During my time in undergrad part of my job was to give various diversity workshops to students, staff, and faculty on our campus back in Wisconsin. When we worked with students we always had them do an activity we called Five Minutes of Me. In this activity, we simply asked students to talk about themselves, and their identity; which identities were more salient, which did you not talk about, and how did that impact the way you moved through the world? When we did this with first years, it usually got quiet within two minutes of their time, I know it did for me when I was in that same spot. My mentor always told the students “throughout these next years in your life, you will be in a community that has so many different opportunities to learn; learn about your majors, your passions, but most importantly yourself. There are always programs going on that challenge you to get out of your comfort zone, and learn something new about yourself and the experiences of others. Learn about the complexities of our identities, the privileges we have, and how that fosters the envrionment we all create on our campus. Sometimes it’ll be hard and uncomfortable, but if by the time you graduate you still can’t fill these five minutes we have failed you and you have missed out on so much more that makes up your college education.”
I think about what she said a lot, and question all the time how I will help foster this holistic approach to learning when it comes to working with my students. I know for me it means that I will constantly commit to learning. When it comes to a social justice framework of student development, it means that I will never be done learning and educating myself about what is going on in the many communities that my students make up. But it’s also encouraging you as students to constantly be learning as well. Going to the different events being put on by the cultural centers, critical diversity studies department, performing arts & social justice department, art exhibits in Thacher Gallery, or the various student organizations on this campus. There are so many opportunities to learn on this campus, but even off campus. We are privileged to be in a city where there are always organizations putting on free events, or museums putting on free days for us to go and visit. Learning is ongoing, and it can happen everywhere. It’s taking what you’re talking about in the classrooms and applying it in your everyday life. It’s the conversations you have with your CASA advisor or your peers. These new experiences, attending events, talks, film showings etc… shape the person grow to become throughout your time here, it’s impacted by this new knowledge you acquire. How you choose to make meaning of all this new knowledge falls on you, but don’t forget you have so much support here waiting to have these conversations with you! So who are you, and what have you learned during your time at USF?

How do you define Learning and what enables you to make meaning of new knowledge?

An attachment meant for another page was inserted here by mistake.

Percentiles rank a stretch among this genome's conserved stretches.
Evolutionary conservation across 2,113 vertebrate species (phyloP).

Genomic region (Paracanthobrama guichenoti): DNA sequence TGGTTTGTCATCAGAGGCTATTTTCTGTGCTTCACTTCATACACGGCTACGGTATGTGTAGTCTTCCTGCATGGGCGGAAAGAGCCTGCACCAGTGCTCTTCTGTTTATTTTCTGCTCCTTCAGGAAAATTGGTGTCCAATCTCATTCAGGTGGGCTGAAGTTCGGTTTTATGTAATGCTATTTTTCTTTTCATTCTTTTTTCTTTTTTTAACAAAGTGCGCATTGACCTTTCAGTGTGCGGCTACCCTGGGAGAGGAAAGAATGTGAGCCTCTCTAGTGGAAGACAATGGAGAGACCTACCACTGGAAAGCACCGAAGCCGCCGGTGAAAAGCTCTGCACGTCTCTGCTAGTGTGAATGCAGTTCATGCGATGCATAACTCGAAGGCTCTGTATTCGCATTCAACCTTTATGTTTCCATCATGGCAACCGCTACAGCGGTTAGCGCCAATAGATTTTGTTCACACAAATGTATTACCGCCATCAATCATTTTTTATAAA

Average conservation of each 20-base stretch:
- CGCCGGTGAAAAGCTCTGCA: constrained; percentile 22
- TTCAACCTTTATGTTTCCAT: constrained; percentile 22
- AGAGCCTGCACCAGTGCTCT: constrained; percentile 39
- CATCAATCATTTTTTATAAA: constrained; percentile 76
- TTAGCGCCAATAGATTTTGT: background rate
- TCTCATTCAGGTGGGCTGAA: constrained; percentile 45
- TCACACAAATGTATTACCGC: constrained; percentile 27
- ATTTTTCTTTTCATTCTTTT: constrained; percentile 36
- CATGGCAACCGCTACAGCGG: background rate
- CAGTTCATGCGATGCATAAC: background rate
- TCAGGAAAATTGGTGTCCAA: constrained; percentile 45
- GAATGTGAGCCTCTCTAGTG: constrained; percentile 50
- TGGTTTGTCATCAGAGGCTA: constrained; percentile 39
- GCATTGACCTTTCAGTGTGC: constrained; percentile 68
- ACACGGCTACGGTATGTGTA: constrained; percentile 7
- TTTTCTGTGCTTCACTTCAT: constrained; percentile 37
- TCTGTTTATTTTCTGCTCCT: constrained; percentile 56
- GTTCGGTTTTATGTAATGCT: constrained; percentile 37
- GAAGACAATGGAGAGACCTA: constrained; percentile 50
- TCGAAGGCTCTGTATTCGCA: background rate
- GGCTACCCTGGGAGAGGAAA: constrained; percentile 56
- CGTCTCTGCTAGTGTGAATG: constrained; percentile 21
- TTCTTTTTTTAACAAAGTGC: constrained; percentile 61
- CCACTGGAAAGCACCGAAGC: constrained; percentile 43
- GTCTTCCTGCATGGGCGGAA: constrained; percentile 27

Kristina Swift, Peer Tutor Lead

I think learning is a process that you are always continuing to take part in. There is always something new to learn, so it is an experience that never has an end.  Most of the time we associate learning with going to class or reading a textbook, but I think learning requires such a formal environment. A lot of my learning comes from my peers either from studying together or even at work.


As a math major, a significant amount of the new material presented in upper level courses requires a strong knowledge of the foundations of math.  Thus, a lot of the time making meaning of new knowledge takes the form of connecting what I am learning know, to what I was taught in my first semester as a math major.  This allows me to both have a better understanding of the foundational concepts and also see their importance and connections to higher level topics. Additionally, I’ve found that studying with my classmates and talking through the concepts really helps me to understand the new material, as you get a lot of different perspectives and takes on the information, allowing you to look at it from multiple angles.  Everyone also has their own way of explaining things, so hearing how others connect the information to previous content helps me to make more connections that I may have not otherwise thought of.

How do you define Learning and what enables you to make meaning of new knowledge?

Haley Rietman, Learning Center Program Assistant

Haley grew up in San Diego, CA. She also attended college in Southern California at Chapman University where she received her bachelor’s degree in Psychology. During her time at Chapman, she worked in their events department and as a tutor, which allowed her to realize the passion she has for working in higher education.  Haley hopes that through her work in the Learning Center, she will be able to encourage students to achieve their academic goals which will in turn benefit their overall success.  Haley’s passions include traveling, exercising and reading and when she has spare time she likes to explore San Francisco.

As shown through the lens of previous writers on this topic, there are many ways one can define and interpret learning. In its simplest form, learning is the acquisition of new knowledge. Knowledge and learning go hand in hand. What is one without the other? Do we learn new knowledge, or does our knowledge allow us to learn? I believe it’s both.


The main concept that allows me to make meaning of new knowledge is keeping the mindset that there is always something more to learn. We should never allow ourselves to believe that we have learned everything there is to know. By staying in the mindset that I can always learn something new, I am constantly seeking out new information, or discovering how to use the knowledge I already have in a different way – in other words, I am learning. If one believes that they already know everything there is to know, they have closed off their minds to learning something new. Yes, many times learning is unconscious, however, if we strive to be conscious of our learning and seek out learning opportunities, we will be more successful in gaining new knowledge.